Intended to provide our own search engines and external engines with highly rich, chapter-representative searchable text on the opening pages of each chapter. Because it is UNCORRECTED material, please consider the following text as a useful but insufficient proxy for the authoritative book pages.
Do not use for reproduction, copying, pasting, or reading; exclusively for search engines.
OCR for page 21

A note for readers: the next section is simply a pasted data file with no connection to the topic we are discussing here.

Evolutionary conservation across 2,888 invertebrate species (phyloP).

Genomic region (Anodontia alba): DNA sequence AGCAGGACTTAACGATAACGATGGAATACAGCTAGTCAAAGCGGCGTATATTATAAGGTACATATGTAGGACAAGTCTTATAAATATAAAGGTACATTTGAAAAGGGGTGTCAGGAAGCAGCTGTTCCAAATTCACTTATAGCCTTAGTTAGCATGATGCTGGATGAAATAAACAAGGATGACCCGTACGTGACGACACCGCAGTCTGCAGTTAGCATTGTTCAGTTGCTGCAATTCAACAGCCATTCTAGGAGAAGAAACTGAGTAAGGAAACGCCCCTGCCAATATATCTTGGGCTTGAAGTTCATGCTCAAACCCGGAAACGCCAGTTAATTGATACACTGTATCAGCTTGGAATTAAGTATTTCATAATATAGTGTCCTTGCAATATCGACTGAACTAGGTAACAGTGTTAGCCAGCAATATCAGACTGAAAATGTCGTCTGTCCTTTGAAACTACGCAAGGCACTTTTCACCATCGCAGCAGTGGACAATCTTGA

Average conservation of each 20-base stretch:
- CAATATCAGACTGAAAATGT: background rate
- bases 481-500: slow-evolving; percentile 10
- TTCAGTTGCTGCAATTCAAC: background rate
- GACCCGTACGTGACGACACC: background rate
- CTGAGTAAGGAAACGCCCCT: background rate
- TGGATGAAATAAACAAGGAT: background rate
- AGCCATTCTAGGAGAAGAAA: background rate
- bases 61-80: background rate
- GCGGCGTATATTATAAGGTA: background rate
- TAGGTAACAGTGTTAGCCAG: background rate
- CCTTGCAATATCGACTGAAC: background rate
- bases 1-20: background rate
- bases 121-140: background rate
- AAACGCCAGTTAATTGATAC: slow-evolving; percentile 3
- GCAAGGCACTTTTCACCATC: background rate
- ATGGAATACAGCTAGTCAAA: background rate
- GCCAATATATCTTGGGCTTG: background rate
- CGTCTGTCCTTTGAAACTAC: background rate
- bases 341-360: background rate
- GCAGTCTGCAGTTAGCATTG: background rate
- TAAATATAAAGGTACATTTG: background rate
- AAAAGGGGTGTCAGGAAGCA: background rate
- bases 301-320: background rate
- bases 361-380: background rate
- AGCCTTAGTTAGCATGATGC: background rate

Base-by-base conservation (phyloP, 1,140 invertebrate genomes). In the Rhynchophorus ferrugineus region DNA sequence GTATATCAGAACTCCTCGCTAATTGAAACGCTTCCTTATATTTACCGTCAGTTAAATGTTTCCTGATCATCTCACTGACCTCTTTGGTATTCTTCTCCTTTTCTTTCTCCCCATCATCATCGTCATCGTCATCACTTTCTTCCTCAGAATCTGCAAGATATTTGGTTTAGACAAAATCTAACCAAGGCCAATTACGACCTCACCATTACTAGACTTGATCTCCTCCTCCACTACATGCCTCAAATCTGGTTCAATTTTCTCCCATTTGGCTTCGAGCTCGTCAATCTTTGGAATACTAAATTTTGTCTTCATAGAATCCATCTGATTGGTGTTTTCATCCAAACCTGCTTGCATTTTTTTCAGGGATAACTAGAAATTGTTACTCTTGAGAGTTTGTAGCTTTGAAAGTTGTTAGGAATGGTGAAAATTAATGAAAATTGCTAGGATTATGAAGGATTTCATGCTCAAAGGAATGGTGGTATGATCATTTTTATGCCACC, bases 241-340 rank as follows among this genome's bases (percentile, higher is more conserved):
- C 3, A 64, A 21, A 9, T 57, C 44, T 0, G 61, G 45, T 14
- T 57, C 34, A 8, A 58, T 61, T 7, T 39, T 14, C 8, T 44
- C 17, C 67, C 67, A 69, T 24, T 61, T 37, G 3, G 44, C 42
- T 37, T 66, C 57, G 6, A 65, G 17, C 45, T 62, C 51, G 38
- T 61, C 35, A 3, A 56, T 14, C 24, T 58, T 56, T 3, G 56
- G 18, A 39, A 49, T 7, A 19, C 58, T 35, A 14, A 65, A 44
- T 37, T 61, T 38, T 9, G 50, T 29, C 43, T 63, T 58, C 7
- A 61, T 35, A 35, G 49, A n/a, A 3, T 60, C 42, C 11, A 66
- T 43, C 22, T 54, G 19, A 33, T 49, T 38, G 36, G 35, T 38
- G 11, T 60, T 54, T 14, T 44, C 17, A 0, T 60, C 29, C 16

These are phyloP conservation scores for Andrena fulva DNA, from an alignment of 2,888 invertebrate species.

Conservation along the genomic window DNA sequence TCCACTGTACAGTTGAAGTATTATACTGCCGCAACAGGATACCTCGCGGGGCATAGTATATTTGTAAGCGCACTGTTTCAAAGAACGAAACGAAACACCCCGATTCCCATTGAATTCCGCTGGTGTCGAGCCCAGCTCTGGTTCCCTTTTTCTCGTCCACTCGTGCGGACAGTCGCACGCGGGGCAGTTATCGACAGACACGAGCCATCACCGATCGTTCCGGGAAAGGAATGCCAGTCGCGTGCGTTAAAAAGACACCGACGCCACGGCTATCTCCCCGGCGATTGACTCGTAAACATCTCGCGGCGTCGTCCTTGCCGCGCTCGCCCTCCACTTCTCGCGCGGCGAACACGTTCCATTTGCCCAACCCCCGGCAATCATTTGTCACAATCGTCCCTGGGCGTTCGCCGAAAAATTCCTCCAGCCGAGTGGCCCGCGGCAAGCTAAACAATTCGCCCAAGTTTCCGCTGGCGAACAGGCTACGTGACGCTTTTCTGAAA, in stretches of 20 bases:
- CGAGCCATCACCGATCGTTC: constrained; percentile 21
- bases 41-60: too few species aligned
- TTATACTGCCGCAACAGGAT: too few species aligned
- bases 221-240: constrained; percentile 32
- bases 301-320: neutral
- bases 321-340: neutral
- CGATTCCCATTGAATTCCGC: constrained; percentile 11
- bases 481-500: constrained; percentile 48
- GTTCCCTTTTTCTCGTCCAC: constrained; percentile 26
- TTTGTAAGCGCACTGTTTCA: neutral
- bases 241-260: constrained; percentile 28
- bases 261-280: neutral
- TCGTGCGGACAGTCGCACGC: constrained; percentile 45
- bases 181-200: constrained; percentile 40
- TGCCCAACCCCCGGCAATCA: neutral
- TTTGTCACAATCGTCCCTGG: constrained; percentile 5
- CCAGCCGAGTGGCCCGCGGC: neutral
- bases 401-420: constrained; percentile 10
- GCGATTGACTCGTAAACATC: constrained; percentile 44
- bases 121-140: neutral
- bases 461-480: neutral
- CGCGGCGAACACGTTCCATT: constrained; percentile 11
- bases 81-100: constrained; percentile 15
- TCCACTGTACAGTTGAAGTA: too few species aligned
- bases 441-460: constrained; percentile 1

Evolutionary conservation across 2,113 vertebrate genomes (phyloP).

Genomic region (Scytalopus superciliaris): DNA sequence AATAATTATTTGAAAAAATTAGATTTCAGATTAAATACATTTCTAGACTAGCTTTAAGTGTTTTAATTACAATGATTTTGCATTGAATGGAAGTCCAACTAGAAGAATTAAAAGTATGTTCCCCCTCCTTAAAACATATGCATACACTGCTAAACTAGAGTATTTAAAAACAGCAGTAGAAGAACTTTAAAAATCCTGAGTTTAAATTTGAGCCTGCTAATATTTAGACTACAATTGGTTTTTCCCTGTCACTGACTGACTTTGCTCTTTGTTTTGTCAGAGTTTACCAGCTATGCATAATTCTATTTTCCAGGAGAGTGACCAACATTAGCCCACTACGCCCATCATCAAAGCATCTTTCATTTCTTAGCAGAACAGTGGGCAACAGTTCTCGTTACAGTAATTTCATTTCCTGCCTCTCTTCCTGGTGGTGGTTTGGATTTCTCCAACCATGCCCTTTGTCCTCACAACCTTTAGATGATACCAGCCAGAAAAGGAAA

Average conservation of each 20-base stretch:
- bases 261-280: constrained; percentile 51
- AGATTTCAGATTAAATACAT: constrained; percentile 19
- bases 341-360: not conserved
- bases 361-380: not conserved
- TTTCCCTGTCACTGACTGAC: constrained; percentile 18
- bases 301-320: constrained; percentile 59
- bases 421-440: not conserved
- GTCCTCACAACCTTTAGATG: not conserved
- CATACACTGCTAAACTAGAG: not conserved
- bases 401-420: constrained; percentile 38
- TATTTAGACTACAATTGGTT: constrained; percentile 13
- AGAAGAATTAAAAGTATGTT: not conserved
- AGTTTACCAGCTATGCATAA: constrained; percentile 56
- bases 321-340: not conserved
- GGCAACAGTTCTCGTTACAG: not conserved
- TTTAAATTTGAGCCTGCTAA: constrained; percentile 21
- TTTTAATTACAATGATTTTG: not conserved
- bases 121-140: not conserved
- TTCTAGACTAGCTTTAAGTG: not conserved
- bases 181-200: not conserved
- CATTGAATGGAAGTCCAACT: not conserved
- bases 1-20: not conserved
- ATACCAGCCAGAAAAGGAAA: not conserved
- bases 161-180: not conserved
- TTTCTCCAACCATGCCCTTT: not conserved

21 4.5 4 3.5 3 Count 2.5 2 1.5 1 0.5 0 General safety OSHA Ramp Push Back Driving Marshalling Communication Other orientation Operations (phraseology) GSP Safety Training FIGURE 7 GSP safety training. (If yes, what types of safety training are required? Select all that apply.) provided further insight into its training duration requirements: safety training, whereas one believes its current training pro- "We have a 30-day classroom training program in CSR Certi- cedures are adequate. No matter the perceived benefit, none fication for our drivers that operate front-loads, then they par- of the participating providers have plans to increase the amount ticipate in a ramp experimental component working with an of training given to their employees. experienced mentor. The trainee is monitored and assessed three times during training and must be certified by a manager before release for full duty." STANDARDIZED SAFETY TRAINING PROGRAM Another major practice executed by the participants was The survey contained a uniform question asking if the partic- standardized training at all locations. Requirements are set ipants would be interested in a standardized safety training within company policy and carried out in initial and refresher program. A total of 39 answers by airports, airlines, and GSPs training courses. To combat changes made in training require- were given to the choices of "Yes," "No," and "Other." A ments, all four respondents reported they require safety combined rate from all reporting survey participants indicated refresher training. Refresher training is provided annually by that 74.4% of respondents would like to see a standardized three of the respondents and biannually by one. Based on the safety training program, whereas 7.7% are against such a prac- survey results, the refresher training courses were conducted tice. The remaining 17.9% were "Other" and stated various rea- by airports 25% of the time, by the GSPs 50% of the time, and sons why such a practice may or may not work at every loca- by both airport and GSPs the remaining 25% of the time. tion. Comments regarding the standardization included airport uniqueness, inclusion of specific features that are commonly To further maximize the results of their training, all four of omitted from standardized material, specific training require- the respondents stated they audit the programs and measure ments, the amount and type of training is a corporate decision, outcomes against procedures. This practice helps identify and consistency of IATA processes and procedures vary gaps within the training program and provides the necessary depending on clientele therefore training may vary. Depicted information for management to shape training requirements. in Tables 17 and 18 are the responses and comments from all In doing so, two of the GSPs identify the benefit of additional participants on standardized safety training. TABLE 17 STANDARDIZED TRAINING Respondent Total Surveyed Yes No Other No Reply Airport 29 24 1 4 0 Airline 7 3 1 2 1 GSP 4 2 1 1 0 Total Count 40 29 3 7 1 "Would you like to see a standardized safety training program used by airports, airlines, and ground service providers, similar to the NATA fuel service training program?"